'What's the matter? What did you do? Have you killed someone?' Surya looked a bit nonplussed. He also seemed to be mocking Palani. Palani fell at Surya's feet. 'No Annei, I have all along been rude to you. I did not know how to behave. I was ignorant. Please forgive me.'

'Why ask me forgiveness now, all of a sudden?' Again, Surya seemed to have a mocking smile.

'Kandasamy Annan has cheated me.'

'And how did he cheat you?' Surya had a very polite tone. Palani realised that Anbu and two others had joined them. Kandasamy was not to be seen.

'I gave him one thousand nine hundred rupees to send a money order to my cousin and Kandasamy Annan did not send it.'

'So, you get into trouble with Kandasamy and you come running to me, isn't that right?' Surya now sounded irritated.

Oh no! Of course not. Of course yes. It was what he was doing. If Kandasamy had not cheated him, would he be grovelling in front of Surya? Surya was right in not being impressed with his apology.

'You are a dirty and arrogant dog. But let's hear what Kandasamy has to say. Where's Kandasamy? Hey Kandasamy! Kandasamy!'

Kandasamy appeared from nowhere. All the men were standing around them. 'Did Palani give you some money to send a money order to his cousin?'

'No he did not.' Kandasamy looked shocked. How could Kandasamy lie so blatantly? Palani wondered.

'What do you want me to do now?' Surya appeared to be irritated with both of them.

'Let me tell you,' Kandasamy told Surya. 'This bastard asked me if I would send a money order on his behalf. I refused. Now he has misplaced his money somewhere and blames me.'

'Why don't you go to the police station and file a complaint against Kandasamy. These Kerala Policemen are a sincere lot. They will listen to you very patiently and retrieve your money within a few hours.' Surya's voice dripped with sarcasm.

Palani stood like a school boy who had made an unreasonable demand, while Kandasamy looked furious. He gave the impression that if Surya were not around, he would beat up Palani.

'So what do you want me to do?' Surya asked Palani, a mix of exasperation, irritation and anger in his voice. 'Beat him up? Pay you out of my own pocket?' Palani was at a loss for words.

'I don't want to get involved in this. You sort it out among yourselves. Or you can go to the police. Your choice.' With that Surya walked off. Palani could not disagree with Surya's logic. How could Surya force Kandasamy to return his money if he had not seen Palani pay the money to Kandasami? He however had learnt his lesson. He would henceforth show proper respect to Surya. And he would send his money orders himself. Most probably Kandasamy himself could not read and write. How could he have trusted Kandasamy?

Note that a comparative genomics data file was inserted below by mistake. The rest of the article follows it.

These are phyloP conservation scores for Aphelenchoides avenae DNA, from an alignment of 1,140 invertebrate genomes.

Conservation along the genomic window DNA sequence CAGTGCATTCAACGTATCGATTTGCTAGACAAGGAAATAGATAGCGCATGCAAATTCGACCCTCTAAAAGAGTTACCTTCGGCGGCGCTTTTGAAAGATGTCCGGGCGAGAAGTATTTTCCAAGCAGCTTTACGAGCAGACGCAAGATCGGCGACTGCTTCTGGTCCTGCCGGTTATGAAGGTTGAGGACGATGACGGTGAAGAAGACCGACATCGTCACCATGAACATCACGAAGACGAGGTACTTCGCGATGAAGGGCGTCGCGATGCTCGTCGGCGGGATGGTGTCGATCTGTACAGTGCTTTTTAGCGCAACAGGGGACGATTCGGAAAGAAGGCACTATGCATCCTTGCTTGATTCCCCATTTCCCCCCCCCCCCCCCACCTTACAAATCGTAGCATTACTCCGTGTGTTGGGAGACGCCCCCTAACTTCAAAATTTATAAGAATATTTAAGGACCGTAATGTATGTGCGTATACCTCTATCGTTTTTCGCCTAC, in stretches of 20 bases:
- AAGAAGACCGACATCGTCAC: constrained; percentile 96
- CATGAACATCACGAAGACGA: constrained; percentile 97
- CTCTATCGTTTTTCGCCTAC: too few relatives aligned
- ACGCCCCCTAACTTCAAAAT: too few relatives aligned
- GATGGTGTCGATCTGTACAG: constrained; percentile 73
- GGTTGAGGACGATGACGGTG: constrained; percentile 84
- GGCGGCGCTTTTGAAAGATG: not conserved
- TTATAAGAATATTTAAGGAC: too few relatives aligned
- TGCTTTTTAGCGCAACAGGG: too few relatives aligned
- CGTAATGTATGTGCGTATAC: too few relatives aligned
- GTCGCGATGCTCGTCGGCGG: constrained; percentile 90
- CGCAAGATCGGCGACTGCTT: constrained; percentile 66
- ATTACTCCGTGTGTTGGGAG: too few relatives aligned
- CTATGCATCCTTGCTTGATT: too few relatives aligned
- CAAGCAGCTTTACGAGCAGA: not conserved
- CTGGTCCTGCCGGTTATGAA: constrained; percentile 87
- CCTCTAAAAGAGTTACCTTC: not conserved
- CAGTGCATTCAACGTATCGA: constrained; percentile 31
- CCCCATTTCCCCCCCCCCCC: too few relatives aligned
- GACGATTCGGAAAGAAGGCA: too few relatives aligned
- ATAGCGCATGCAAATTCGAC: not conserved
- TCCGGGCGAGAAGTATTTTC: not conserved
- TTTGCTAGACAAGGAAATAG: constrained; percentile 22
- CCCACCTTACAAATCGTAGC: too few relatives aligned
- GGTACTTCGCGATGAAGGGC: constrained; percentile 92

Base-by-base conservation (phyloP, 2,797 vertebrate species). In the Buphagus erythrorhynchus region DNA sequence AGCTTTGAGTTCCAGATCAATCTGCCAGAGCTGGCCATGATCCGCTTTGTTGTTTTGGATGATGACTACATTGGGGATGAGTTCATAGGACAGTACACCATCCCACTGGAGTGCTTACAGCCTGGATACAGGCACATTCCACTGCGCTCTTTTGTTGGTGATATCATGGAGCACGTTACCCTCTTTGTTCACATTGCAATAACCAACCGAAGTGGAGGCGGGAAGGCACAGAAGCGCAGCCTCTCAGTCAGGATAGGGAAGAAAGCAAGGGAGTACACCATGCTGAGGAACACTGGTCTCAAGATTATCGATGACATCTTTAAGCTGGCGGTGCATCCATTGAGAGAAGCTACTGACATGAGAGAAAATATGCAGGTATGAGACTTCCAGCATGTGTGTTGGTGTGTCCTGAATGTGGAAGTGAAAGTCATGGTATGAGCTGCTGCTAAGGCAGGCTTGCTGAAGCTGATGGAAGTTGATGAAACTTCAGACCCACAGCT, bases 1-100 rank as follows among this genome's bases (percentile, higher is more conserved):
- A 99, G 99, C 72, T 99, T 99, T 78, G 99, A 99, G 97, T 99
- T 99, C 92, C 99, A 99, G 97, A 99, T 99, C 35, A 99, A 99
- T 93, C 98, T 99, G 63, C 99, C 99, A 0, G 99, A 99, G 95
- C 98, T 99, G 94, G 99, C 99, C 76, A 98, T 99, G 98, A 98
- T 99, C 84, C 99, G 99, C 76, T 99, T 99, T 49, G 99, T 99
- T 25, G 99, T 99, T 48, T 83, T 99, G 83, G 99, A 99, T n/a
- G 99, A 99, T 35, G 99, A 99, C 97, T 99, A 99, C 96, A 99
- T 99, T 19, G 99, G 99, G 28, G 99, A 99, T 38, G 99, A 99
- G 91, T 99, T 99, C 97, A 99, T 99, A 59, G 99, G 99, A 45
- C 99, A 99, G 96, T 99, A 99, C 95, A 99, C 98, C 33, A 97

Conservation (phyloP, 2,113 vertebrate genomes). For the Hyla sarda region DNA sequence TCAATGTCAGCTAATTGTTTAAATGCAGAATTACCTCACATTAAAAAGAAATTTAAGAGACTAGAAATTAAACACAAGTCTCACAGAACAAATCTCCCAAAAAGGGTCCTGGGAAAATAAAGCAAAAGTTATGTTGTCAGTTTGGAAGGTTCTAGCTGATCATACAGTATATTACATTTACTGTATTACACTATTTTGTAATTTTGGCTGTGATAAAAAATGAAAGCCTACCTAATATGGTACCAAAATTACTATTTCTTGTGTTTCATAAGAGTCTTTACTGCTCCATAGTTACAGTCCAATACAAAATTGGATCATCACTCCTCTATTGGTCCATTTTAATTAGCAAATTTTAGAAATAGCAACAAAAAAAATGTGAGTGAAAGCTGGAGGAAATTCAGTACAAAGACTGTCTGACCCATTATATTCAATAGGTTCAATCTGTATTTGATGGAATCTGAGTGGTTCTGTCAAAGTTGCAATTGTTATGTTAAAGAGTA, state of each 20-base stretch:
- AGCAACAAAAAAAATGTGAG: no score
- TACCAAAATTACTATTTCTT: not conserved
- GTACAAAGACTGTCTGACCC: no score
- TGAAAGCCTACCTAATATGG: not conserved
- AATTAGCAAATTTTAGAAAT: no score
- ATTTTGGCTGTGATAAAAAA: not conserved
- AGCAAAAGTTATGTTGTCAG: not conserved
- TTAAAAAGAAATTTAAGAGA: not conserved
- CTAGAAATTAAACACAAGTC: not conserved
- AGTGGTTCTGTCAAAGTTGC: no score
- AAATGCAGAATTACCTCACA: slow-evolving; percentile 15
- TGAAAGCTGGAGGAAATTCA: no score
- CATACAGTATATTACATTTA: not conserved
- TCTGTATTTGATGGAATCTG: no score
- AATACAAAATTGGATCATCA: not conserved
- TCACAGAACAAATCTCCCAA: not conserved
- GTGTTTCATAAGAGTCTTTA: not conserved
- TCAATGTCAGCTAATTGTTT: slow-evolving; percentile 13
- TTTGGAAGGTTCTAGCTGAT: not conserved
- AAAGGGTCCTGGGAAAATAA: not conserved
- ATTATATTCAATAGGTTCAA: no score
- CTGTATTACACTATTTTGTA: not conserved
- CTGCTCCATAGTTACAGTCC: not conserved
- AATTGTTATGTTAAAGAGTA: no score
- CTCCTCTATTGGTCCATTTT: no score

Surya walked to the outhouse. Anbu followed him. 'Annei, I think Palani is speaking the truth.'

'I think so too. But he had to learn a lesson.'

'I had no idea Kandasamy Annan could be so nasty. Haven't you known him for long?'

'Oh yes. He is not so bad. He likes to drink a bit and gamble as well. Sometimes he does both - get tipsy and then gamble.'

'Who does he go drinking with?'

'Oh! He used to have a few friends who work in the Simhapara estate. But not any more.'

'Oh! And why is that?

'You bastard, you are so curious about everybody. I'm sure you will pass on all this information to the others.' Surya looked at Anbu with affection.

'Oh no. Of course not. You know me. But please tell me. Why did Kandasamy Annan lose his friends?'

'Around a year ago, Kandasamy lost a lot of money gambling. He is yet to pay up the money he lost. He lost twenty thousand rupees!'

'My God!' Anbu was shocked beyond words. 'How can anyone lose so much money?'

'Well, he was slightly drunk. And it has happened before.'

'Has he lost a lot of money before?'

'Oh yes. But not this much. He usually takes a few years to repay his debts. And then he starts all over again.'

'Do you have any friends in common?'

'No. Not anymore. There was a time when we both belonged to the same group of friends.'

'I wonder how long he will take to repay this money? Doesn't he have five children back home?'

'Oh yes he does. He is not a bad father. He does manage to send some money home occasionally.'

'Does he still drink?'

'Yes, he cannot do with the occasional tipple or a movie every week-end.'

'Well, in that case, his friends will never see that twenty thousand rupees.'

'He will repay it. He may take some time to do that though. I heard that last Monday afternoon he paid them a chunky amount.'

'Oh did he?'

'Indeed he did.' A sly smile played on Surya's lips. 'Apparently he coughed up one thousand nine hundred rupees.'